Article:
After correcting for factors other than stress, the scientists examined the peripheral blood mononuclear cells of the ladies, part of their immune system. They found that in the women who experienced the highest stress levels, “the cells had shorter telomeres — bits of DNA that cap the ends of chromosomes. In lab experiments, scientists have shown that telomeres get a bit smaller every time a cell divides, and that when telomeres are worn out, cells can't divide anymore and ultimately die. In humans, older people tend to have shorter telomeres — and by this measure, the most stressed women in the study had cells that looked 10 years older than their chronological age.”
The most stressed women also had lower levels of telomerase, an enzyme that repairs damaged telomeres. Again, reduced telomerase isn't necessarily the key to premature aging, but people with a rare genetic condition that reduces their telomerase production tend to show outward signs of premature aging and often die young of heart disease and weakened infection resistance.
Finally, the stressed women's cells had higher levels of free radicals, a type of highly reactive molecule that can damage DNA. One might argue that women whose children were born with those disorders already had something wrong with their DNA and that stress wasn't the cause. But that wouldn't explain another crucial fact: the degree of cellular damage was highest in women who had been caring for a disabled child the longest.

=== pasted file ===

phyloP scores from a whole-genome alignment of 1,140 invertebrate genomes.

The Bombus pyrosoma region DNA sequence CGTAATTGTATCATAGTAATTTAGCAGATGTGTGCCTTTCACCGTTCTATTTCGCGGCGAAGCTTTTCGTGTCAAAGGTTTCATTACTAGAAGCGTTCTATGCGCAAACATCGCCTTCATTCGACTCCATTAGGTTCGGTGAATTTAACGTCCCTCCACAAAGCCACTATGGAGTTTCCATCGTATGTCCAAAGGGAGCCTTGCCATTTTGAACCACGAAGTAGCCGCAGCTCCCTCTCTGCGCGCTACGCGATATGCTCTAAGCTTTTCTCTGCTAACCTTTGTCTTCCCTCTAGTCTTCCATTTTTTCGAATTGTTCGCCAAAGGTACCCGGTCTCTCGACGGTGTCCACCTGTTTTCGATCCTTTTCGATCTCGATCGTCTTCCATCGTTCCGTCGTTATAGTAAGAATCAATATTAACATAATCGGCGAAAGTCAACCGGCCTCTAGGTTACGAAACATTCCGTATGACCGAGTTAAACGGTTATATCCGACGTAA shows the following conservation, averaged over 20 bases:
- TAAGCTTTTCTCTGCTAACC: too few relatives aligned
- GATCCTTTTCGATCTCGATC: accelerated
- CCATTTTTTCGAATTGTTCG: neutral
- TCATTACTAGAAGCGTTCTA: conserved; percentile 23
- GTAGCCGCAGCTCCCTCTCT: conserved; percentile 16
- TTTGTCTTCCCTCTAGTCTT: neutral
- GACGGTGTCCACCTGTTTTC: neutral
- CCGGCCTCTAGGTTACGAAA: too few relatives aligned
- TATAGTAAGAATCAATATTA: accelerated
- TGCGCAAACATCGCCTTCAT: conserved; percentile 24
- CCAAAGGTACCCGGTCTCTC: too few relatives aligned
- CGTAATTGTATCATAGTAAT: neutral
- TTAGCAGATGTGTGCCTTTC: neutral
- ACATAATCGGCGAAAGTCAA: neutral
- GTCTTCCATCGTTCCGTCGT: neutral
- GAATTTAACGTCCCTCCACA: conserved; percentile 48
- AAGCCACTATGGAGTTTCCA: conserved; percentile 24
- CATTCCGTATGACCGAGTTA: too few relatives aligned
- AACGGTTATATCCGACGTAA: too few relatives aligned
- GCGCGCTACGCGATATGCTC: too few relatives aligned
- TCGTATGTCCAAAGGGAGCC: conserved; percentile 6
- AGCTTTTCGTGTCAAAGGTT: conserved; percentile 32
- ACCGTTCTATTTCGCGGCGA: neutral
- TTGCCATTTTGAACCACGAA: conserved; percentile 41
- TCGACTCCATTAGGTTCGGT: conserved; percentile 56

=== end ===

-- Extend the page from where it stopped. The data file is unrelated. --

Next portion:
Stress affects not just ageing but also memory. Robert Sapolsky writes in the Scientific American Mind that “a little stress sharpens memory. But after prolonged stress, the mental picture isn’t pretty.” It’s a wonderful piece, adapted from his book Why Zebras Don’t Get Ulcers, but the link I gave you has just a preview, and the full article isn’t available online. Bummer. Never mind, forget about it